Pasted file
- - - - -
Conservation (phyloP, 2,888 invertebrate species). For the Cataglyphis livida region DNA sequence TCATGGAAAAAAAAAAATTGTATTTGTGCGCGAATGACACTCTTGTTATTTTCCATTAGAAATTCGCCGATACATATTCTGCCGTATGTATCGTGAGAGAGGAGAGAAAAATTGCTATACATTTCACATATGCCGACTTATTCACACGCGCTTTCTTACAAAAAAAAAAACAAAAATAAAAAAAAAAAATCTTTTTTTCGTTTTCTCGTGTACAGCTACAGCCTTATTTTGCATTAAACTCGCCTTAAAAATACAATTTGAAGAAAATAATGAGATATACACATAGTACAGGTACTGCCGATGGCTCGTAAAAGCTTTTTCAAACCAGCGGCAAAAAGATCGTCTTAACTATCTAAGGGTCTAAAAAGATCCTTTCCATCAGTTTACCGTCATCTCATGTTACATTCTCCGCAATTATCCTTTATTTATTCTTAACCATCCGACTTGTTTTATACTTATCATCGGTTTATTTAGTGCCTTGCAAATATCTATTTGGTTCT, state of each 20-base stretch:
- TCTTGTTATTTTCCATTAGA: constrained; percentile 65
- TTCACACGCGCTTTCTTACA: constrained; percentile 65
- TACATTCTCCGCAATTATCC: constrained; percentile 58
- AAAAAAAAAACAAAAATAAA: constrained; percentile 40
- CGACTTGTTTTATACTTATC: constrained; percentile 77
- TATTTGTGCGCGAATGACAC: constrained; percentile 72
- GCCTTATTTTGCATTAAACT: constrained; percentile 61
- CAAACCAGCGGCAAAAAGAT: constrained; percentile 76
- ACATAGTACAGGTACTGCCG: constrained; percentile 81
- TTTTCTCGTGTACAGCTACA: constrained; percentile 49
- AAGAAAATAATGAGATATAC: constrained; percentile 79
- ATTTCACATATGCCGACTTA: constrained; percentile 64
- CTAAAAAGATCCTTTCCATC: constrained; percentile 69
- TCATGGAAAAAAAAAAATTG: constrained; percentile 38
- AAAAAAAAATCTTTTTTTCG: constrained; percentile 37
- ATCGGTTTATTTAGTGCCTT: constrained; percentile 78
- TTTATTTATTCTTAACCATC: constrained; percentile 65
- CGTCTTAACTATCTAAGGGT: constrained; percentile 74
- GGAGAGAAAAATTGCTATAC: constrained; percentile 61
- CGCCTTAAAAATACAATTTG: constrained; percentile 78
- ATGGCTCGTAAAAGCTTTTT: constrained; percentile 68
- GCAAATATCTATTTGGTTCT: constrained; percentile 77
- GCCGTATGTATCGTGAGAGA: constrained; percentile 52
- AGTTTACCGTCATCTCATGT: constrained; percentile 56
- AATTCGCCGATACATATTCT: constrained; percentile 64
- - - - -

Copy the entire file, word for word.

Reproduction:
Conservation (phyloP, 2,888 invertebrate species). For the Cataglyphis livida region DNA sequence TCATGGAAAAAAAAAAATTGTATTTGTGCGCGAATGACACTCTTGTTATTTTCCATTAGAAATTCGCCGATACATATTCTGCCGTATGTATCGTGAGAGAGGAGAGAAAAATTGCTATACATTTCACATATGCCGACTTATTCACACGCGCTTTCTTACAAAAAAAAAAACAAAAATAAAAAAAAAAAATCTTTTTTTCGTTTTCTCGTGTACAGCTACAGCCTTATTTTGCATTAAACTCGCCTTAAAAATACAATTTGAAGAAAATAATGAGATATACACATAGTACAGGTACTGCCGATGGCTCGTAAAAGCTTTTTCAAACCAGCGGCAAAAAGATCGTCTTAACTATCTAAGGGTCTAAAAAGATCCTTTCCATCAGTTTACCGTCATCTCATGTTACATTCTCCGCAATTATCCTTTATTTATTCTTAACCATCCGACTTGTTTTATACTTATCATCGGTTTATTTAGTGCCTTGCAAATATCTATTTGGTTCT, state of each 20-base stretch:
- TCTTGTTATTTTCCATTAGA: constrained; percentile 65
- TTCACACGCGCTTTCTTACA: constrained; percentile 65
- TACATTCTCCGCAATTATCC: constrained; percentile 58
- AAAAAAAAAACAAAAATAAA: constrained; percentile 40
- CGACTTGTTTTATACTTATC: constrained; percentile 77
- TATTTGTGCGCGAATGACAC: constrained; percentile 72
- GCCTTATTTTGCATTAAACT: constrained; percentile 61
- CAAACCAGCGGCAAAAAGAT: constrained; percentile 76
- ACATAGTACAGGTACTGCCG: constrained; percentile 81
- TTTTCTCGTGTACAGCTACA: constrained; percentile 49
- AAGAAAATAATGAGATATAC: constrained; percentile 79
- ATTTCACATATGCCGACTTA: constrained; percentile 64
- CTAAAAAGATCCTTTCCATC: constrained; percentile 69
- TCATGGAAAAAAAAAAATTG: constrained; percentile 38
- AAAAAAAAATCTTTTTTTCG: constrained; percentile 37
- ATCGGTTTATTTAGTGCCTT: constrained; percentile 78
- TTTATTTATTCTTAACCATC: constrained; percentile 65
- CGTCTTAACTATCTAAGGGT: constrained; percentile 74
- GGAGAGAAAAATTGCTATAC: constrained; percentile 61
- CGCCTTAAAAATACAATTTG: constrained; percentile 78
- ATGGCTCGTAAAAGCTTTTT: constrained; percentile 68
- GCAAATATCTATTTGGTTCT: constrained; percentile 77
- GCCGTATGTATCGTGAGAGA: constrained; percentile 52
- AGTTTACCGTCATCTCATGT: constrained; percentile 56
- AATTCGCCGATACATATTCT: constrained; percentile 64